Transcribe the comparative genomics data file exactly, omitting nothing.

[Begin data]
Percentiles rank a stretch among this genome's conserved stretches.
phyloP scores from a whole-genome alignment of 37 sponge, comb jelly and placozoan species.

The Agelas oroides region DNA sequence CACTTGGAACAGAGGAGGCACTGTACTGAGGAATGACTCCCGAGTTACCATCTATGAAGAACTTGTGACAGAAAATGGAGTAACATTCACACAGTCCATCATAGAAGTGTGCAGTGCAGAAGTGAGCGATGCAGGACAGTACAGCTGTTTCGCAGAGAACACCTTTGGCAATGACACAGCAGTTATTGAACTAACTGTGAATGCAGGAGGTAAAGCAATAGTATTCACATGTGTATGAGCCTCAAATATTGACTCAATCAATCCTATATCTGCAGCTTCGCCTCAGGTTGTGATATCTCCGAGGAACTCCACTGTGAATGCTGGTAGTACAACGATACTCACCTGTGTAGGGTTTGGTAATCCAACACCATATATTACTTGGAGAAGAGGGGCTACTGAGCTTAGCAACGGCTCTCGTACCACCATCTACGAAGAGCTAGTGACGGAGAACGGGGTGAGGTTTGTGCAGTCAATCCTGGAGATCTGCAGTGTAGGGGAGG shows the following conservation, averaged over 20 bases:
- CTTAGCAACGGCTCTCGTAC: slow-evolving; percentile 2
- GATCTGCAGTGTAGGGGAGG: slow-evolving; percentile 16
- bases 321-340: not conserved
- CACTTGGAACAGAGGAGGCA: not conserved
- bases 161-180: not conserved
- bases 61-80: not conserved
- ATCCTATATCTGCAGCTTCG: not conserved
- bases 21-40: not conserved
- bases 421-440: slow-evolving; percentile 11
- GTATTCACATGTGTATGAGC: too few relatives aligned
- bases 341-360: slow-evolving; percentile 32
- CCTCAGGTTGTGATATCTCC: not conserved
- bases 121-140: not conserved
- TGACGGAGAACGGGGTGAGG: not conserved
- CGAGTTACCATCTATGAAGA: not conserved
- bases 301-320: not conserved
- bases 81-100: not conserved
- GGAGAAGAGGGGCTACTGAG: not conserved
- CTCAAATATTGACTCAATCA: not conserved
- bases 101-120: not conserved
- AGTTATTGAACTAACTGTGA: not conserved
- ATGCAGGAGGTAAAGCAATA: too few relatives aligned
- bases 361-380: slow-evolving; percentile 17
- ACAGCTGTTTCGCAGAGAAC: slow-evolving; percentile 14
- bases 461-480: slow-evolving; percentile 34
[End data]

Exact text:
Percentiles rank a stretch among this genome's conserved stretches.
phyloP scores from a whole-genome alignment of 37 sponge, comb jelly and placozoan species.

The Agelas oroides region DNA sequence CACTTGGAACAGAGGAGGCACTGTACTGAGGAATGACTCCCGAGTTACCATCTATGAAGAACTTGTGACAGAAAATGGAGTAACATTCACACAGTCCATCATAGAAGTGTGCAGTGCAGAAGTGAGCGATGCAGGACAGTACAGCTGTTTCGCAGAGAACACCTTTGGCAATGACACAGCAGTTATTGAACTAACTGTGAATGCAGGAGGTAAAGCAATAGTATTCACATGTGTATGAGCCTCAAATATTGACTCAATCAATCCTATATCTGCAGCTTCGCCTCAGGTTGTGATATCTCCGAGGAACTCCACTGTGAATGCTGGTAGTACAACGATACTCACCTGTGTAGGGTTTGGTAATCCAACACCATATATTACTTGGAGAAGAGGGGCTACTGAGCTTAGCAACGGCTCTCGTACCACCATCTACGAAGAGCTAGTGACGGAGAACGGGGTGAGGTTTGTGCAGTCAATCCTGGAGATCTGCAGTGTAGGGGAGG shows the following conservation, averaged over 20 bases:
- CTTAGCAACGGCTCTCGTAC: slow-evolving; percentile 2
- GATCTGCAGTGTAGGGGAGG: slow-evolving; percentile 16
- bases 321-340: not conserved
- CACTTGGAACAGAGGAGGCA: not conserved
- bases 161-180: not conserved
- bases 61-80: not conserved
- ATCCTATATCTGCAGCTTCG: not conserved
- bases 21-40: not conserved
- bases 421-440: slow-evolving; percentile 11
- GTATTCACATGTGTATGAGC: too few relatives aligned
- bases 341-360: slow-evolving; percentile 32
- CCTCAGGTTGTGATATCTCC: not conserved
- bases 121-140: not conserved
- TGACGGAGAACGGGGTGAGG: not conserved
- CGAGTTACCATCTATGAAGA: not conserved
- bases 301-320: not conserved
- bases 81-100: not conserved
- GGAGAAGAGGGGCTACTGAG: not conserved
- CTCAAATATTGACTCAATCA: not conserved
- bases 101-120: not conserved
- AGTTATTGAACTAACTGTGA: not conserved
- ATGCAGGAGGTAAAGCAATA: too few relatives aligned
- bases 361-380: slow-evolving; percentile 17
- ACAGCTGTTTCGCAGAGAAC: slow-evolving; percentile 14
- bases 461-480: slow-evolving; percentile 34